Tip three: Encourage wrong doing as natural, but not good.  Punish the behavior, encourage the kid to listen to his inner good self and do better next time.

Tip four: Down play the media messages promoting promises anyone can do any thing they want if only they work hard enough.  Talent, hard work, and lots of luck are the ingrediants for any type of success.  Just saying of media stars “She was lucky as well as talented” helps.

Tip five: Down play winning; play up doing your best; enjoying the attempt. Whether your child wants to be one of baseball’s Most Valuable Major League Pitchers or the next American Idol, it is the journey and the joy of the journey that serves us best. Nice to win a gold medal, but hard to give up everything else to do so. And that is what talented wannabees have to do to even stand a chance and then luck remains a factor.

Tip six: Use media to discuss what matters.  Some of you will know that I cranked on against the movie How to Tame Your Dragon.  My complaint is that all the grown-ups in the movie were portrayed as dolts. After stewing a while, I asked the grand kid I watched it with, “Are all adults stupid, is your father as stupid as the ones in the movie.”  He gave his father an A+ for being smart.

Tip seven: Encourage starring in you life, which is something all can do if they know what really matters. Make sure your life reflects that what matters most is being fair and caring to ALL you meet.

Tip eight:  Make sure your child has others in his or her life who know what matters and who the child can confide in.  By the time a child hits the teen years, most Westernized youth will not talk freely to parents. That someone could be an aunt, an older sibling, a coach, a preacher, a teacher or even a therapist.  Shame is best defeated by being talked about.

Tip nine: Admit your own failures starting when your child is young.  You don’t have to make a big deal, out of your bad deeds, but shame is best defeated when talked about and your leading the way speaks loudly to your children.  Linking to a child’s struggle is best.   See your child is embarassed, turn the spot light on yourself. “I remember when I wanted to drop through the floor once” is a good way to start and best if you can laugh a bit at the you that felt so bad then.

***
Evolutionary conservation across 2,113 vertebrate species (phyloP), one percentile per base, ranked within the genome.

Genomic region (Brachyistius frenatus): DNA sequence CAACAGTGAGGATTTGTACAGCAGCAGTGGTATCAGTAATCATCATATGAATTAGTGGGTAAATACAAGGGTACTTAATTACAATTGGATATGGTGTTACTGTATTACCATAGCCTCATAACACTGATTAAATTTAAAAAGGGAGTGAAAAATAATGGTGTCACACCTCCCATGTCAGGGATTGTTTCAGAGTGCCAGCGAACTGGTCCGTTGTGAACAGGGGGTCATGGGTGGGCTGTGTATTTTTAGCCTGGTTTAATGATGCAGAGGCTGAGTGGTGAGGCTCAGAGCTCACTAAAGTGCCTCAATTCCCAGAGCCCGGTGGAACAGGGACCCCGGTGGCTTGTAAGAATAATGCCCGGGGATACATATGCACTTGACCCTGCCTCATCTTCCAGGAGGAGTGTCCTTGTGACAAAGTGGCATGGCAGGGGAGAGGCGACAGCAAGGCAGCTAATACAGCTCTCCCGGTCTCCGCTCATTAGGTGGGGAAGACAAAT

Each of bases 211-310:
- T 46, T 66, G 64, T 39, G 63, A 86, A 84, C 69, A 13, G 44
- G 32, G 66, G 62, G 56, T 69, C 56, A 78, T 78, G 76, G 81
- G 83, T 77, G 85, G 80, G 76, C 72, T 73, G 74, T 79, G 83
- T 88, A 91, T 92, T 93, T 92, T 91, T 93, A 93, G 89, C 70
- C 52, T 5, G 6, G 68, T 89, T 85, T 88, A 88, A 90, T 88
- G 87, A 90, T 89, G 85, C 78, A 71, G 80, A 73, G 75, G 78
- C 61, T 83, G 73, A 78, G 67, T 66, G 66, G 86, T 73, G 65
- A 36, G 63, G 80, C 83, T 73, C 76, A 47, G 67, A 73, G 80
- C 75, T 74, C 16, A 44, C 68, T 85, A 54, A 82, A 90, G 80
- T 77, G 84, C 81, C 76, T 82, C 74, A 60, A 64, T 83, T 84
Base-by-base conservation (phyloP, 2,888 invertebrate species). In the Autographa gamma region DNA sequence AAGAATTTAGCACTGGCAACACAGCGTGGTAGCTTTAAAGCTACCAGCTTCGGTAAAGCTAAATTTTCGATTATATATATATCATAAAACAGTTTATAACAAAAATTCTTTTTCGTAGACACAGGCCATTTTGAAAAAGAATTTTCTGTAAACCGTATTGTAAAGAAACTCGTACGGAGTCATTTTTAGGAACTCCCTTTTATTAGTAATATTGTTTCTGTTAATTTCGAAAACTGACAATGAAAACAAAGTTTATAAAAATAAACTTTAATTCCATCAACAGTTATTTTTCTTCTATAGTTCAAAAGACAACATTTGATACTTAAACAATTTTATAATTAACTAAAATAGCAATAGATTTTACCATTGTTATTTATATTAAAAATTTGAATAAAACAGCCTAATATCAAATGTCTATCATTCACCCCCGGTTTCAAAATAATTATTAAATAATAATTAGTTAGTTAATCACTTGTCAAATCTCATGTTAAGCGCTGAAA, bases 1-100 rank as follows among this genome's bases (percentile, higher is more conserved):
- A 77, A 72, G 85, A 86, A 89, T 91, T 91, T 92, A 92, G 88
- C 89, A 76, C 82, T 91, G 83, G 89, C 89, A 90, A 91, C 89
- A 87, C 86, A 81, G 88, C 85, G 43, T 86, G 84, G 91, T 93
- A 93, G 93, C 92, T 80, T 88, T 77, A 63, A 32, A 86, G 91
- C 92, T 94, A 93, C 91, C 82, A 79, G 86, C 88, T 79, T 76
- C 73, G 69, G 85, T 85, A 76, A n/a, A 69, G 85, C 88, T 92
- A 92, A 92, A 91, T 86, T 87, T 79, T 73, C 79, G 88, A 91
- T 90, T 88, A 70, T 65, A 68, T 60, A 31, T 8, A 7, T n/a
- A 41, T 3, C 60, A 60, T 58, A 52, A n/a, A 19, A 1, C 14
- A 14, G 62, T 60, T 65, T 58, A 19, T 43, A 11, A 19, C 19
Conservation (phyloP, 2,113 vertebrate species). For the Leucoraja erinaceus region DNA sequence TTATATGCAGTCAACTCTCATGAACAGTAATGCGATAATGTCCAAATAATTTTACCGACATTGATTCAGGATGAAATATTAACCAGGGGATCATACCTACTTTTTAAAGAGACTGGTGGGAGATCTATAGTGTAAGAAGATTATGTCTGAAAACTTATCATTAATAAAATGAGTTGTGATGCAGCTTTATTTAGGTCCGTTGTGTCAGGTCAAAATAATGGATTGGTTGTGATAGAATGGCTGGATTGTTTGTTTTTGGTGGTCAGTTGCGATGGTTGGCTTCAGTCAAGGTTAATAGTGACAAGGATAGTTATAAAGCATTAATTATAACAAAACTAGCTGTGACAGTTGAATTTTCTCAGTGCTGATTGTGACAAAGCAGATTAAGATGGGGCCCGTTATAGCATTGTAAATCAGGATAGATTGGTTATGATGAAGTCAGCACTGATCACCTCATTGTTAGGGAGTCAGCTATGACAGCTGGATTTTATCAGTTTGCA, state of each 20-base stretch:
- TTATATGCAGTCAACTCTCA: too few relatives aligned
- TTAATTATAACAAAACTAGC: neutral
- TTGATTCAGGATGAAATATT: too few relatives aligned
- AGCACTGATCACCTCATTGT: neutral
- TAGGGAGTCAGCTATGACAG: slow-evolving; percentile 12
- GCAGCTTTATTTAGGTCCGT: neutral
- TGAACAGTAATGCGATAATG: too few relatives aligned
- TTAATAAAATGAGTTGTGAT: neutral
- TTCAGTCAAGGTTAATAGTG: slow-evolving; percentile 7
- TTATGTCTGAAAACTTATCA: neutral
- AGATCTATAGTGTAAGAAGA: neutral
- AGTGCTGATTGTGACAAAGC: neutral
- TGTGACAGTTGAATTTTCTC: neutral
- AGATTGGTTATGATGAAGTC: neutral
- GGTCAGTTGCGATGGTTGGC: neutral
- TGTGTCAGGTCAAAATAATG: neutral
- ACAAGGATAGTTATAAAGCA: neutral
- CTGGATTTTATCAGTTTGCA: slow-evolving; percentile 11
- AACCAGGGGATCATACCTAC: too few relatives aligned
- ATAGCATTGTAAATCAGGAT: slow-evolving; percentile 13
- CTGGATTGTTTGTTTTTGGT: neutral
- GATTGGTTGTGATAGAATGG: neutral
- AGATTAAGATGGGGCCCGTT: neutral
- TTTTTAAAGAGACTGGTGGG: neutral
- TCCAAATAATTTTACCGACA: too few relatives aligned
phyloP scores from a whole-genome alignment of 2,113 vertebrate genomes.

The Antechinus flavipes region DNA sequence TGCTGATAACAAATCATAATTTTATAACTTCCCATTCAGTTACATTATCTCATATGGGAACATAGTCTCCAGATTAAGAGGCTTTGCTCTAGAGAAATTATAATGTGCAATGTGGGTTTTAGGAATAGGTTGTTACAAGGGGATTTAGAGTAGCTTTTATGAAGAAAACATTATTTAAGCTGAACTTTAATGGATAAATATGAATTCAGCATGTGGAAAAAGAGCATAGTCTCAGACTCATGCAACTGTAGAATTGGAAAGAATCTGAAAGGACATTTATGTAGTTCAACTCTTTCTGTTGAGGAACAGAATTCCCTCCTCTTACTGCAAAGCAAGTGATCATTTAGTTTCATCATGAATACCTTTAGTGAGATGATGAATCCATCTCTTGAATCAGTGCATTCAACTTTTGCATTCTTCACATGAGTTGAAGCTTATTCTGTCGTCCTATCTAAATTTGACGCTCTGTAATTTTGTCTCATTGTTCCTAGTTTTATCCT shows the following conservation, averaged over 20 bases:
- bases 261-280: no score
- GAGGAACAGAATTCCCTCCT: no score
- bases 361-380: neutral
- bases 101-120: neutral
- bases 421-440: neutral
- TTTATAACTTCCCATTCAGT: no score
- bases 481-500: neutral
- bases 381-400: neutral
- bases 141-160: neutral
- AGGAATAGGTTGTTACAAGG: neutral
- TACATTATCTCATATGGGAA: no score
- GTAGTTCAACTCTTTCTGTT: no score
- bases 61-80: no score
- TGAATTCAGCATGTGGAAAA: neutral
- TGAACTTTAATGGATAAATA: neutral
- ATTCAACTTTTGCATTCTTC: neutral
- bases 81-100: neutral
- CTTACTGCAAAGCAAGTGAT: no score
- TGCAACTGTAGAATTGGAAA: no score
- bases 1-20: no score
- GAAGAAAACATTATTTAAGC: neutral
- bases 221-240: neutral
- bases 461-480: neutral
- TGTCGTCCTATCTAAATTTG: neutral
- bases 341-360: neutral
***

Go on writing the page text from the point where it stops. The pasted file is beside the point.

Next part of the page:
Tip ten: Teach the value of saying you are sorry and making amends as a way to counter feeling guilty or ashamed.

In the long run as Eleanor Roosevelt said,  “No one can make you feel inferior without your consent.”

Parents can help children stay strong when their thoughts, deeds, or another person wants to bring them down. Do your part and hope for some luck to help with the task.

PRACTICE KINDNESS

Be kind to me; like this post, comment, or share it.  You will be helping me stay strong and maybe help some others as well.   Click here for my free Ebook: The 12 Daily Emotional Fitness Training Exercises.  They strengthen everyone.

IMAGE BY Point of Life


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One response to “TEACHING YOUR KID TO DEAL WITH SHAME

  1. Pingback: Building Self Confidence in Children: Secrets and Shame